The Cardrona Hotel is one of only two remaining buildings from the gold rush era in the Cardrona Valley. Located on the Crown Range between Queenstown and Wanaka, it opened for business in 1863 and, along with the Dunedin Railway Station, is one of New Zealand’s most photographed buildings. I have written in detail about this lovely old building in an earlier blog recalling my experience of visiting it on a number of occasions. In summer, the heat of the day amplifies the sweetness in the air which is unique to this part of Central Otago. I have also stopped there on cold winter days when snow covering the ground, gave the building a story book appearance. The restaurant at this hotel was Supreme Winner of the Excellence Awards in 2018. It is noted, like many restaurants in historic Central Otago buildings, for serving the best of local produce, often created by experienced overseas chefs.

Cardrona Hotel (cardronahotel.co.nz)

Merchant Benjamin Naylor opened the Victoria Store in Clyde in 1869 and is now recognised as one of Otago’s most significant heritage buildings. It has a New Zealand Historic Places Trust category one classification. Naylor opened his store to provide provisions to the many miners who flocked to the nearby goldfield. The Victoria Store is now Olivers Restaurant and the Victoria Store Brewery. The property passed through the hands of several owners but it was Fleur Sullivan who launched it into national prominence in 1977 when she opened a highly successful restaurant in the historic store naming it Olivers. A prominent business and tourism identity, Fleur had earlier restored the old Dunstan Hotel in Clyde’s main street, and re-opened it as Dunstan House. She also created Olivers Lodge accommodation in the existing outbuildings and homestead and is credited with revitalising boutique tourism in the area. I have dined at Olivers on many occasions when Fleur was running the place. It was always full and I fondly remember the unique atmosphere of this special restaurant. Although Fleur moved on to open a restaurant in Oamaru and an internationally renowned seafood restaurant in the seaside town of Moeraki, Olivers remains popular for its fine dining at night as well as daytime cafe-bakery-delicatessen foods.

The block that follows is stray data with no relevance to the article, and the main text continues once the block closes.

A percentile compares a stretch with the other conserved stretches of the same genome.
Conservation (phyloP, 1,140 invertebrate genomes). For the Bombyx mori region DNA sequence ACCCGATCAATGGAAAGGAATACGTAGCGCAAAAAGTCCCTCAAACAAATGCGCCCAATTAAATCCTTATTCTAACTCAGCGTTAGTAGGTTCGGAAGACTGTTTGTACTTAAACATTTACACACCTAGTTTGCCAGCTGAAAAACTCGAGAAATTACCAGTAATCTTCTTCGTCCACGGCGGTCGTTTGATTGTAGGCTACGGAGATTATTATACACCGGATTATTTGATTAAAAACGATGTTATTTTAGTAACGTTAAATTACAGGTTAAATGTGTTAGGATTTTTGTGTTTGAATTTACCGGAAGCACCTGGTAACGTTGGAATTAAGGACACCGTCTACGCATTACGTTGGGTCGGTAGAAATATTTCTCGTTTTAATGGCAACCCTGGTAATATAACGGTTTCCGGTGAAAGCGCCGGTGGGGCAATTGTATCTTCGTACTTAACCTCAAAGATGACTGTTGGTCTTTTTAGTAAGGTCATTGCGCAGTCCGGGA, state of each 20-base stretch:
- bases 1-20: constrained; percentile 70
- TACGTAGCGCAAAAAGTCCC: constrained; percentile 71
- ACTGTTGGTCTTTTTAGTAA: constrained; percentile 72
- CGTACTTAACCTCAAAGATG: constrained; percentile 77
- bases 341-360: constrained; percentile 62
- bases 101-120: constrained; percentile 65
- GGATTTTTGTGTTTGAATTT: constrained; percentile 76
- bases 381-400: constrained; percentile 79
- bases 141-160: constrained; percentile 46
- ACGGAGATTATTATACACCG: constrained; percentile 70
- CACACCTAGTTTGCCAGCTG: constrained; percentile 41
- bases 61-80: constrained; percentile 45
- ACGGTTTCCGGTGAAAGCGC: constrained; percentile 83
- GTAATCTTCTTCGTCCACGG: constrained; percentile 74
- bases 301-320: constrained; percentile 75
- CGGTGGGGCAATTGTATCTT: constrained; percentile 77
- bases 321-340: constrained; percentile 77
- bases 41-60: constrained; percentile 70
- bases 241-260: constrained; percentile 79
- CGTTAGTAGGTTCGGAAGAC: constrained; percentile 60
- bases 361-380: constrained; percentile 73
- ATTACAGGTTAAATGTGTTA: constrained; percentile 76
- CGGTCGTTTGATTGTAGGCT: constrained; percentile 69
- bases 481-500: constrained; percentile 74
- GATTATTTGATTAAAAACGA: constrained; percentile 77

The Royal Hotel in Naseby was built in October 1863 but was wrecked in a storm two years later and was rebuilt and reopened in 1865. The building is a perfect example of nineteenth century colonial hotel architecture where accommodation was an essential part of business in small goldfields towns. The restored false front is typical of goldfields architecture which presented a respectable front to hide the temporary structures behind. The Royal Hotel represents the importance of hotels in small isolated gold mining communities, and is still used for the same purpose today. Today, guests are reminded of the building’s colourful history by the gallery of historic photographs on the walls around them.


Dunedin has a number of eateries with historic significance. I have written about the glorious Savoy Restaurant in a previous blog. Perhaps the other best known historic places to eat are Larnach Castle and Carey’s Bay Hotel, Port Chalmers. High tea at Larnach Castle which dates back to the late 1800s, is popular with visitors to the city. Eating home-made sandwiches, slices, scones and cream cake under the high ceilings of the Ballroom Cafe definitely transports you back to a bygone era. The famous ghosts that haunt the castle are an added attraction for many people too.

Established in 1874, Carey’s Bay Hotel no longer offers accommodation but it is well known in the area for its food. Located in a cute little bay just a short walk from the activity at Port Chalmers, and 10 mins from Dunedin, the stone built hotel overlooks a small fishing base and is one of the few restaurants in New Zealand to offer such a peaceful seaside setting. I have had the pleasure of experiencing a sunset over Otago Harbour from an outdoor table at the Carey’s Bay Hotel.

These are just some of the many interesting eateries in NZ that have historic significance. There are also a number of recently established restaurants and cafes located in historic buildings around New Zealand but that is material for another blog.

Ceidrik Heward

Speak Your Mind